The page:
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Boiler explosion at unregistered garment factory kills two

Workers examine a hole in a factory wall left by the explosion of a boiler, which killed two workers in Phnom Penh on Saturday.
Workers examine a hole in a factory wall left by the explosion of a boiler, which killed two workers in Phnom Penh on Saturday. Hong Menea

Boiler explosion at unregistered garment factory kills two

Authorities are investigating a boiler explosion at an unregistered garment factory that killed two and injured four others in the capital’s Meanchey district on Saturday, the second fatal boiler incident in a garment factory in the capital in less than three weeks.

Neth Mony Ponnaka, the director of the Phnom Penh Department of Industry and Handicraft said yesterday said that a specialised team will inspect the Chan Seng Heng garment factory – which opened on April 1 and was not yet registered with the department.

“They made a mistake, and my department was not aware of it,” he said, adding: “We will talk with the owner. The [department] did not get the licence from the company, which violates the law on management of handicrafts, Article 23. This owner could be fined.”

Calls to the factory – which police said employs 20 people – went unanswered yesterday. According to Mony Ponnaka, the boilers were “very old and second hand”.

Stung Meanchey commune deputy police chief Em Thea said the explosion occurred during the lunch break on Saturday, killing security guard Seurth Phal, 27 and cleaner Kong Phanny, 61.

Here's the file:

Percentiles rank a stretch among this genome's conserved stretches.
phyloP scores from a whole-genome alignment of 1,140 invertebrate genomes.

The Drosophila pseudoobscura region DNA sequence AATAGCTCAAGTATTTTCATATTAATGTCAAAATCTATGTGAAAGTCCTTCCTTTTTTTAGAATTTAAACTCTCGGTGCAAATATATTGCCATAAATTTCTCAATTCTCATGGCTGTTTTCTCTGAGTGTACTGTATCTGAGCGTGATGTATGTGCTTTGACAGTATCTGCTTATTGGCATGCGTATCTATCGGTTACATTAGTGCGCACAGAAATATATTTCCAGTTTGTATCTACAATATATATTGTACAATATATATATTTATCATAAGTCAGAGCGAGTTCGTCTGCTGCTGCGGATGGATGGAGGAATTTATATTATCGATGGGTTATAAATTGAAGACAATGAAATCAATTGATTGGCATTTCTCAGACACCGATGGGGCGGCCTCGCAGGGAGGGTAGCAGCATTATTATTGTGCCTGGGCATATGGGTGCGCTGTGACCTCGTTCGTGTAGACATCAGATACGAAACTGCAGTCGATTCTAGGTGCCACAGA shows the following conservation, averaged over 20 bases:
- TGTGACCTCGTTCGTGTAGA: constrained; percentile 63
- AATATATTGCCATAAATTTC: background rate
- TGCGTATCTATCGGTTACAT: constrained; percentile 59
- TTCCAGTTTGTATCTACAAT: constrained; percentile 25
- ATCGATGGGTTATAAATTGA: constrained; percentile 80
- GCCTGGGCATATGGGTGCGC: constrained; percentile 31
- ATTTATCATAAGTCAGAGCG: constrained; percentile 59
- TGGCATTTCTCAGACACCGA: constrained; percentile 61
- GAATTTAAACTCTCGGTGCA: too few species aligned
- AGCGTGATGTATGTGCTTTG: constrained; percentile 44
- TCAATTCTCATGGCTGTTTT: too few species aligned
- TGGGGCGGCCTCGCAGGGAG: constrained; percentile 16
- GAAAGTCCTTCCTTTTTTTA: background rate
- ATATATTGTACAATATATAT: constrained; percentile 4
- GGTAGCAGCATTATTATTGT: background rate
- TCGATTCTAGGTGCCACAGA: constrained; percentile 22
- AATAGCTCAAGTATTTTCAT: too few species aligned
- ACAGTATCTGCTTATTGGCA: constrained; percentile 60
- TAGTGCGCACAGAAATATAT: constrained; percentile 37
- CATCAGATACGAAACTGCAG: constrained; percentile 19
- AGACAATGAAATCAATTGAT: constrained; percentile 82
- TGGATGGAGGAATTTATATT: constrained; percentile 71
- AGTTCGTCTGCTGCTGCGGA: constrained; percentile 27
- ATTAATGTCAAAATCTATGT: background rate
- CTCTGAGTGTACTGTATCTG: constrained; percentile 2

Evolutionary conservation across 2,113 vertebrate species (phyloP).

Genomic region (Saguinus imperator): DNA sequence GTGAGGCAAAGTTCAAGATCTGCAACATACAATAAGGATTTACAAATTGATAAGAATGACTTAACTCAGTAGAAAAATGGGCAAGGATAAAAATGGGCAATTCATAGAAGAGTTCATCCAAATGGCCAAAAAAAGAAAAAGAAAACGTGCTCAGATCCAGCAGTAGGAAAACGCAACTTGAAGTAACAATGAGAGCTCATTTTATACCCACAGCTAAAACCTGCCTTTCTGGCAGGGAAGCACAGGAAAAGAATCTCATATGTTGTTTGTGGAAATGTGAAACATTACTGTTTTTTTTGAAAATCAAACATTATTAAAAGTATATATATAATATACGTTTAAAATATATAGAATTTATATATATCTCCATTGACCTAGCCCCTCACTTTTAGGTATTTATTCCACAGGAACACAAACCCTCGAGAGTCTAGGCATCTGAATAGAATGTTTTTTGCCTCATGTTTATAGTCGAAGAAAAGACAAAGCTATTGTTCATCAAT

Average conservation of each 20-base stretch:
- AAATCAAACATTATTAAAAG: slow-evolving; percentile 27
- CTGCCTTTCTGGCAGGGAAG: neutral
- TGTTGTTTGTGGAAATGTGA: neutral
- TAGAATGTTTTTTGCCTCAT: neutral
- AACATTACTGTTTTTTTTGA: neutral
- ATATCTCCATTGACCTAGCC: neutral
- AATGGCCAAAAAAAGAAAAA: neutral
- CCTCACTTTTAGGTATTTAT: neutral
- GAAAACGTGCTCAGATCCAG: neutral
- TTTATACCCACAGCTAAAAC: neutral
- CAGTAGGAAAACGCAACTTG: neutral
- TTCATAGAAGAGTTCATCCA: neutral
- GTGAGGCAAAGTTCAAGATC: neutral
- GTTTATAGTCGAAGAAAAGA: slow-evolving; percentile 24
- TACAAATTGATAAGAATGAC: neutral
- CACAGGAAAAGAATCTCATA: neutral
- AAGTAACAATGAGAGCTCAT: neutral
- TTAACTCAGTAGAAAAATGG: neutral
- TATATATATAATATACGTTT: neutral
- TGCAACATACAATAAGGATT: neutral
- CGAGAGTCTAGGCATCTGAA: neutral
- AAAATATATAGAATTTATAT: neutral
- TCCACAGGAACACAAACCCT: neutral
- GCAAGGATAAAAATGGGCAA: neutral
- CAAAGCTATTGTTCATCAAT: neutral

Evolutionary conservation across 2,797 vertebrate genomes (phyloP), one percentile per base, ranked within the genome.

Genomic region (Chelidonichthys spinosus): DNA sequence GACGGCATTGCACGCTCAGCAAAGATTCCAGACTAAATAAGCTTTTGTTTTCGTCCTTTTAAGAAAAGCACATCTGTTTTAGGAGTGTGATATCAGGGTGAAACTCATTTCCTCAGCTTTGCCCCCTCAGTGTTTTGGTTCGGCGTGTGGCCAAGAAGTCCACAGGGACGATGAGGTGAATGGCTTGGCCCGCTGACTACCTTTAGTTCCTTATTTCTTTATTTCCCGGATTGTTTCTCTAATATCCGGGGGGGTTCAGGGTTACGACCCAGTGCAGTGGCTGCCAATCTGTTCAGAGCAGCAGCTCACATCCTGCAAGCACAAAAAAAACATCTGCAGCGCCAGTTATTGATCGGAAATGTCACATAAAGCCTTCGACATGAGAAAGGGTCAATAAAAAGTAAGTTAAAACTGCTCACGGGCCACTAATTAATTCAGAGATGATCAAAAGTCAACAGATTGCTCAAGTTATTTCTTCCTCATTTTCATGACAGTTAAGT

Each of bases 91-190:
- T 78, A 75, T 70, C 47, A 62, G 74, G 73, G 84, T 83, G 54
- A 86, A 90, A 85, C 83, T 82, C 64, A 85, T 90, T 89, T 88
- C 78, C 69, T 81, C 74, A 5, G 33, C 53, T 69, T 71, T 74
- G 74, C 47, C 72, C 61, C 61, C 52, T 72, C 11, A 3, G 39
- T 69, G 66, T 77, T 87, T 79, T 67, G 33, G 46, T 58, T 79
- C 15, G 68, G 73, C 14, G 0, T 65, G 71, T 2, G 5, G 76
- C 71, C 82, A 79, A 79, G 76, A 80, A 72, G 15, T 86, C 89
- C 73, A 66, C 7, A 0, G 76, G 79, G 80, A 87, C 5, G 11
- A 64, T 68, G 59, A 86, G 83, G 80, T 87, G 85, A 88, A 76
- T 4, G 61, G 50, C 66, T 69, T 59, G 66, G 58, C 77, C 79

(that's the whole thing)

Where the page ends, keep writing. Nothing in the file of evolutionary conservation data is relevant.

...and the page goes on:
“There would have been more injured if the workers were in the factory because the explosion was very bad,” Thea said.

A visit to the factory yesterday revealed that one of two wood-fired boilers exploded, blowing through walls and roofing, scattering debris across the factory floor and onto the street. Large metal components of the boiler landed as far as 50 metres from where the explosion occurred.

A man looks at a hole in a factory wall left by the explosion of a boiler.
A man looks at a hole in a factory wall left by the explosion of a boiler. Hong Menea

Read more: Cambodia must find new path to protect garment workers

Worker Sam Heurn, 35, was having lunch about 100 metres from the factory at the time. “It was like a big bomb explosion,” he said, adding that he then ran to the scene and saw Kong Phanny bleeding out.

“She told me to call to her son to come here and bring her to the hospital. I was very scared and shocked,” he said.

Reached yesterday, Phanny’s son Khoun Sambo, 30, said that his mother had died at the Khmer-Soviet Friendship Hospital. He intends to file a police complaint seeking $40,000 in compensation.

Meanwhile, authorities are searching for a boiler technician who was not present during the accident.

Hur Meng Varng, deputy chief of the Meanchey district police’s penal crime office, said a shareholder of the factory had been detained for questioning.

“The man we questioned said there is not anyone in charge of operating the boiler yet,” he said. Meng Varng said the man was released after identifying a suspect “Oum”, 35, who had been hired to install the boiler and had come to the factory on Friday to conduct repairs after fractures had been observed on the machine.

The factory is not listed with the Garment Manufacturers Association in Cambodia and is likely a subcontractor, a sector of the industry that represents a significant regulatory gap according to the Solidarity Centre’s William Conklin.

“All the major players – [government], brands and GMAC factories (who they are sub-contracting for, since they would have export licenses) all bear some responsibility in regulating and monitoring these factories and ensuring at a minimum there is compliance with laws,” he said.

The latest explosion followed a boiler blast at a factory owned by Zhen Tai which makes clothes for Levi Strauss and Dutch retailer C&A. One person was killed and seven injured at that plant, which is listed with GMAC and the oversight programme of the International Labour Organisation.

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